Territory-wide health action plan due end of April
In an effort to identify policy direction and strategies to transform American Samoa’s health care system, Gov. Lolo Matalasi Moliga has established the ASG Health Care Transformation Task Force (or HCTF), whose duties include coming up with an action plan to control health care expenditures, and keep them from escalating.
The new task force was established in a three-page memo by the governor dated Feb. 10, and supersedes the Medicaid Task Force set up via memorandum last December. The new task force is given a wider range of duties and responsibilities.
HCTF is charged with developing a territory-wide action plan for transforming the local health care system in order to improve affordability, quality, access, and the health status of local residents, according to the memo, adding that as health care is one of the top priorities of the Lolo administration, time is of the essence, given the implementation of the federal Patient Protection and Affordable Care Act (also known as the ACA, or Obamacare).
The final action plan must be completed and submitted to the governor by Apr. 30 this year.
“As a territory, we must engage in the transformation of our health system because there is a growing body of evidence that prove costs can be controlled while increasing quality and access with the right investments in successful models of healthcare,” Lolo said in the memo. “The federal government expects us to undertake such efforts.”
Such models include investment in Primary Care and Patient Care Home Models (PCHM) that work particularly well in small rural and remote communities, he said and pointed out that the task force shall review available research to “determine our community’s values, preferences, opinions and perceptions related to health care.” The findings are to be presented to the governor for review.
For the action plan submitted to the governor by the end of April, the memo says such a plan may consist of possible legislative actions, administrative actions of government entities, collaborative actions, and the actions of individuals and organizations. The action plan must include specific and measurable goals and deadlines and outline specific tasks to be carried out.
For example, they are tasked to identify actions that will control health care expenditures from escalating to no more than 2% of budgetary increase—for example, recommending the restructuring of the Health Department and LBJ Medical Center and whether to transfer or privatize services such as Primary Care clinics, Dental clinics, pharmacy, morgue, food services, or EMS.
Additionally, they are to design a PCHM to provide a process for entering patients at the community levels for primary care tied into LBJ and other social behavior services.
The task force is also to identify actions that will increase the affordable health coverage options for all residents and other strategies that will ensure all residents will have health access to universal health coverage by January 2015: e.g. a reform of the State Medicaid Plan to better serve the needs of the territory, such as requiring individual enrollment, expanding a provider network; and designing self-insurance programs through the Insurance Commissioner’s office.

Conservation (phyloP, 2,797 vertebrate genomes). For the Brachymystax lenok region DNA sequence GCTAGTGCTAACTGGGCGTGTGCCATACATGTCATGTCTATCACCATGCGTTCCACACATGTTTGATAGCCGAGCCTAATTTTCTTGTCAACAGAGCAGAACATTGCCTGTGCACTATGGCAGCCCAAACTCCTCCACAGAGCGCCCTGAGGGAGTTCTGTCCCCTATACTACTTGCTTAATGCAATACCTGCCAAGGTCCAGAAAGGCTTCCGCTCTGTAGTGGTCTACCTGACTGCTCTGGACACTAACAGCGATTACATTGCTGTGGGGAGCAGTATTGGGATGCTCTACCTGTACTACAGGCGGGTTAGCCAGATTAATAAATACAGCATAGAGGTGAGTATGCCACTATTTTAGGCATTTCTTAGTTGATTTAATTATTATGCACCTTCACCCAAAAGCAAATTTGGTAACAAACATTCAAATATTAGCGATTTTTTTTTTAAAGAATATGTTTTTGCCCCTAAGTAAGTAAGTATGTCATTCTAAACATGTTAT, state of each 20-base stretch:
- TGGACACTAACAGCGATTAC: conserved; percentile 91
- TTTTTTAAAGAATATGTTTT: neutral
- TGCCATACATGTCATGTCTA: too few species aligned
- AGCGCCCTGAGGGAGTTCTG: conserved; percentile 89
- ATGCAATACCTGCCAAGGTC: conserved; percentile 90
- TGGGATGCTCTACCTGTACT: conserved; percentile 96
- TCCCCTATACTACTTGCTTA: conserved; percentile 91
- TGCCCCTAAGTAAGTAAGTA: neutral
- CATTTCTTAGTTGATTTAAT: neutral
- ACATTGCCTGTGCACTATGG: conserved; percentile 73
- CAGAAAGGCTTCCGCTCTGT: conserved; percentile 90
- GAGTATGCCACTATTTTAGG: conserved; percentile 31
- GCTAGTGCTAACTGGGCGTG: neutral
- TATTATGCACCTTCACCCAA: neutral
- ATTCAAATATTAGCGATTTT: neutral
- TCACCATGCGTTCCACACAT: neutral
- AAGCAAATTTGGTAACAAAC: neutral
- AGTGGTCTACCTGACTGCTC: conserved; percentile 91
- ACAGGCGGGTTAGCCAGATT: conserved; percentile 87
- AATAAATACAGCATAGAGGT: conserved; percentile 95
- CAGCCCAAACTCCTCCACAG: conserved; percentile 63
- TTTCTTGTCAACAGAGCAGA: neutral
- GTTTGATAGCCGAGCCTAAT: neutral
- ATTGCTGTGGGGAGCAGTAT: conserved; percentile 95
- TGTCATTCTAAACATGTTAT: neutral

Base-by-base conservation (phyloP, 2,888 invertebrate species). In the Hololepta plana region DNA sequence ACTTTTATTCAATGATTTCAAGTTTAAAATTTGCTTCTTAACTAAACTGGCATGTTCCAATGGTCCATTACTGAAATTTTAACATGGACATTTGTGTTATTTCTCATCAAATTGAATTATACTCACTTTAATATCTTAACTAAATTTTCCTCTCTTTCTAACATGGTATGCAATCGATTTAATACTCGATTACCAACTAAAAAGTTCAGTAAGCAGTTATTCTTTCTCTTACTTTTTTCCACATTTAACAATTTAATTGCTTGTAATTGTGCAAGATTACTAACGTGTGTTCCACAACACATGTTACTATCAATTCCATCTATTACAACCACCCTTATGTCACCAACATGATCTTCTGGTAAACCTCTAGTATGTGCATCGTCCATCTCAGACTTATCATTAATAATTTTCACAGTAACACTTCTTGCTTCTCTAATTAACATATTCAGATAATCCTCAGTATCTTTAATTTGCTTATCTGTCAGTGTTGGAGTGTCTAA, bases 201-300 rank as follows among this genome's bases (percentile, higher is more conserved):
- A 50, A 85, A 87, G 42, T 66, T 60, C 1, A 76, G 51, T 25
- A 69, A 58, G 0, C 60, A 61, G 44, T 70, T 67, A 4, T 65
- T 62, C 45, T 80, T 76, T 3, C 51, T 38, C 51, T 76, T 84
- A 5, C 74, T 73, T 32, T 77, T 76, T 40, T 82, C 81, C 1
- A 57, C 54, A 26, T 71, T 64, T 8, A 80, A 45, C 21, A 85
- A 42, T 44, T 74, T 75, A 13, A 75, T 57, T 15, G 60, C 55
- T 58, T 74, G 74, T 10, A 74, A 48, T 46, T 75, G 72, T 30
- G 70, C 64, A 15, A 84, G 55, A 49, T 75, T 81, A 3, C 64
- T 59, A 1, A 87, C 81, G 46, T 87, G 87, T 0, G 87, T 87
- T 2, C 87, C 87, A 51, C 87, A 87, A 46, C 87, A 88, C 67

Further, they must identify actions to improve the quality and safety of health care and reduce racial and ethnic disparities in access and quality—such as investing in public outreach programs through DOH, DOE and DOC.
Moreover, it will be their task to identify actions that will improve the health status of local residents and reduce the rate of preventable chronic illness or non-communicable diseases — for example, to mandate at public schools a health and nutrition curriculum from K-12 and all schools participating in the school lunch program.
Additionally, they are to identify proposed changes to legislative and regulatory provisions to advance actions to transform the territory’s health care system, including the proposal for a self-insurance program.
Other actions to be identified are those that will:
• promote appropriate and cost-effective investment in new facilities and technologies;
• develop a workforce development program to help create a sustainable pool of workers to support the local health care system; and
• determine culturally relevant social behavioral interventions to help improve health care behaviors.
According to the governor, the task force is co-chaired by the Director of DOC and the head of the Medicaid State Agency, while DOH provides staff support to the task force, which may accept outside resources to support its efforts.
Other task force members are: the Secretary of Samoan Affairs; LBJ chief executive officer; the Insurance Commissioner; Human Resources director; Agriculture director; Dr. Fred Uhrle with the Veterans Affairs Clinic; Dr. Malouamaua Tuiolosega with Vida Medical Clinic ( a private medical clinic); Sarah Tuitele, medicare consultant; a Chamber of Commerce representative; psychologist Dr. Jean Anderson Asuega; David Robinson, chair of the Hope House board; and the governor’s executive assistant Iulogologo Joseph Pereira.
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